The Full Wiki

Gerbrand Adriaensz Bredero: Wikis


Note: Many of our articles have direct quotes from sources you can cite, within the Wikipedia article! This article doesn't yet, but we're working on it! See more info or our list of citable articles.


From Wikipedia, the free encyclopedia

Portrait of Bredero by H.W. Caspari after an engraving by Hessel Gerritsz

Gerbrand Adriaensz Bredero (March 16, 1585[1] - August 23, 1618 [1]) was a Dutch poet and playwright in the period known as the Dutch Golden Age.



In 1585 Bredero was born in Amsterdam,[1] where he lived his whole life. He called himself "G.A. Bredero, Amstelredammer", and sometimes he is called Breero or Brederode. He was the third child of Marry Gerbrants and Adriaen Cornelisz. Bredero, who was a shoemaker and a successful real estate agent. Bredero was born in the Nes, nowadays number 41, and in 1602 he and his family moved to a house on Oudezijds Voorburgwal, now number 244, which his father had bought. Bredero lived in this house for the rest of his life. Both houses are now restaurants.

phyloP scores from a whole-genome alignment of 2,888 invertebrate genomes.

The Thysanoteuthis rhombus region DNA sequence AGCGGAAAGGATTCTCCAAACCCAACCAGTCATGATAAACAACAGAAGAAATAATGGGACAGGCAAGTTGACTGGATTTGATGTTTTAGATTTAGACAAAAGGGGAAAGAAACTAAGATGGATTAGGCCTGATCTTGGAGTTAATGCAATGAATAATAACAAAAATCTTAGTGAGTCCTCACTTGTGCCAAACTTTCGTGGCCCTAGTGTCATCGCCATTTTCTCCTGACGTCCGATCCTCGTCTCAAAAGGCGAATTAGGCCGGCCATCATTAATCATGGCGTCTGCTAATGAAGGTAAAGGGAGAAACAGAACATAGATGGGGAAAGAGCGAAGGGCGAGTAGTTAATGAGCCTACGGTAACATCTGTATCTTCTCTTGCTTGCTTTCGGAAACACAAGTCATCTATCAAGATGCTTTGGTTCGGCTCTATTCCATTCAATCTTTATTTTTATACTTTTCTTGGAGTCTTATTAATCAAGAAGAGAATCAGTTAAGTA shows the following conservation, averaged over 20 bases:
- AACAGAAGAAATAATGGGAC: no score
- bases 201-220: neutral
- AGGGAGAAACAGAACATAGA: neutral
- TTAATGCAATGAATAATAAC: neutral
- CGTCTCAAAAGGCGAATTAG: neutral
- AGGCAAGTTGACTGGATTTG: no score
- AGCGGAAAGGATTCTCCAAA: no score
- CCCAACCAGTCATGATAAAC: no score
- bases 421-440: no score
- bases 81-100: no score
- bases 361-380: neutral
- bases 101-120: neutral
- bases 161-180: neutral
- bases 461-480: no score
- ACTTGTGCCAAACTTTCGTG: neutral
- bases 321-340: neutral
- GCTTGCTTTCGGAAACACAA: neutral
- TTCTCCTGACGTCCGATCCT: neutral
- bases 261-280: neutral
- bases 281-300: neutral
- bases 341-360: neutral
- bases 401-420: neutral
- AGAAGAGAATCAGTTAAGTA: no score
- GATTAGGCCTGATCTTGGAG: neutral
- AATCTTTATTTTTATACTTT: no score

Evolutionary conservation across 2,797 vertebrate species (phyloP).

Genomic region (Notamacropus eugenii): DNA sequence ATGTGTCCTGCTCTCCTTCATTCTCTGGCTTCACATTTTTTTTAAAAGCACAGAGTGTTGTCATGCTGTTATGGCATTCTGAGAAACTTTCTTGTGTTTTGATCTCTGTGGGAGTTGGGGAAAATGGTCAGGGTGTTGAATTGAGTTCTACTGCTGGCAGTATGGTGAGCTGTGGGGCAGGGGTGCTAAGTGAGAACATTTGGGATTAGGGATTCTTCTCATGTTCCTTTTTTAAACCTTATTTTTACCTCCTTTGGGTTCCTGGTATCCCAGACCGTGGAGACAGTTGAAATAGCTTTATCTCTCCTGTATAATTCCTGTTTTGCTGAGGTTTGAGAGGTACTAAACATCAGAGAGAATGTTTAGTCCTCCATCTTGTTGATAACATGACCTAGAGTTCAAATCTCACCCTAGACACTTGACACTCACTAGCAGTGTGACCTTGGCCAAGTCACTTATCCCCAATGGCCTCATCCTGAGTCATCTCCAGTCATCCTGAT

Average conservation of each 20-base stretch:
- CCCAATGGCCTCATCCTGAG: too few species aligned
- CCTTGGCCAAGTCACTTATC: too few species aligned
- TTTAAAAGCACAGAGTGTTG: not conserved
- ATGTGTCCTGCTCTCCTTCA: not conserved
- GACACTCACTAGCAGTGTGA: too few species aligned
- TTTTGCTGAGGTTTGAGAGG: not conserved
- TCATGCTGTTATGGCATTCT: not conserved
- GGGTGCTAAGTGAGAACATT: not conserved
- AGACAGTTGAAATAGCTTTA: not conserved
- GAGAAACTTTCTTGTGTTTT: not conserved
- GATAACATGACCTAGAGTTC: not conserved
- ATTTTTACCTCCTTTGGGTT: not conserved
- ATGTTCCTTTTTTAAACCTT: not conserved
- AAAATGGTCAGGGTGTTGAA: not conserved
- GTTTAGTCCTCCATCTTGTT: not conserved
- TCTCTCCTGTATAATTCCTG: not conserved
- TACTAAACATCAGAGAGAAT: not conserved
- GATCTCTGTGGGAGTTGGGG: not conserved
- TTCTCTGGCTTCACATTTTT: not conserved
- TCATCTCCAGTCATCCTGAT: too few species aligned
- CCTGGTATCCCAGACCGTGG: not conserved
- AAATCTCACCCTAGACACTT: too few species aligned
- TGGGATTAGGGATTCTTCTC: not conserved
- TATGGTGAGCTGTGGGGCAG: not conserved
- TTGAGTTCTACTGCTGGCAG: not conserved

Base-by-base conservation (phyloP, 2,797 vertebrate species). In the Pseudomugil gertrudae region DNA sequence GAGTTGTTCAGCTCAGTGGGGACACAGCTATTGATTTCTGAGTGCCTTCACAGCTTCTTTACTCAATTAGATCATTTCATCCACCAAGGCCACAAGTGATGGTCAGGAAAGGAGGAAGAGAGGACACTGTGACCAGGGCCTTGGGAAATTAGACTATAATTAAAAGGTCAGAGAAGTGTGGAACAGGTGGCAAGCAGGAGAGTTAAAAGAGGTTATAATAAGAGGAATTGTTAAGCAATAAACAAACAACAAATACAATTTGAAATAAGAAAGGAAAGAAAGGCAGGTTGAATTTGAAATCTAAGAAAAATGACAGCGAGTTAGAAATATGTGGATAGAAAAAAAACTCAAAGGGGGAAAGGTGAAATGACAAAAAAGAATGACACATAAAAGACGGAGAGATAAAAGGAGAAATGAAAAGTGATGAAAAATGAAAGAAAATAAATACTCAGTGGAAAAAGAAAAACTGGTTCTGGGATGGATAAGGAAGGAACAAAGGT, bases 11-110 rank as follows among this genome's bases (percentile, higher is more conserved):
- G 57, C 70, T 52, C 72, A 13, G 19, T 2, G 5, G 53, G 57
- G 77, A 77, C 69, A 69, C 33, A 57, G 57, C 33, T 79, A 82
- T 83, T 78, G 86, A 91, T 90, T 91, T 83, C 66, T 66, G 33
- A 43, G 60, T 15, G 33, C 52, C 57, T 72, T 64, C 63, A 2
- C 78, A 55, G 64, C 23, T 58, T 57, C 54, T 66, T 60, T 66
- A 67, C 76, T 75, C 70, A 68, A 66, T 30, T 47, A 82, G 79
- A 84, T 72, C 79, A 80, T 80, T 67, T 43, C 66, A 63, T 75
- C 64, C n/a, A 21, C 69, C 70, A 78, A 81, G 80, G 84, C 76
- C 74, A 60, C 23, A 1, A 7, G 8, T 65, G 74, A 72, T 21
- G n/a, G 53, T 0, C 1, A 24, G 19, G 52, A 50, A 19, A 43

At school Bredero learned French and possibly also some English and Latin. Later he was educated as an artist by the Antwerp painter Francesco Badens,[1] but none of his paintings have survived. In 1611 he became a member of the rederijkerskamer d'Eglantier, where he was an active member and became friends with Roemer Visscher and P.C.Hooft. Together with Hooft he joined Costers Nederduytsche Academie. Around this time he wrote the play "De Spaanschen Brabander Ierolimo".

The only public position Bredero achieved was as vaandrig or standard bearer of the civic guard. In the year 1618, at the age of 33, Bredero suddenly died, shortly after he had recovered from pneumonia that he had contracted after falling through ice. He never married.


  • Rodd'rick ende Alphonsus (first performed in 1611[1])
  • Griane (first performed in 1612[1])
  • Klucht van de Koe
  • Klucht van de Molenaer
  • Moortje (first performed in 1615[1])
  • Lucelle (first performed circa 1616[1])
  • Spaansen Brabander (Spanish Brabanter; first performed in 1617[1])


  1. ^ a b c d e f g h i Schenkeveld van der Dussen, Maria, ed. (1985), Bredero, Groningen: Wolters-Noordhoff, pp. 7,8,30, ISBN 9789001779900  

External links



Got something to say? Make a comment.
Your name
Your email address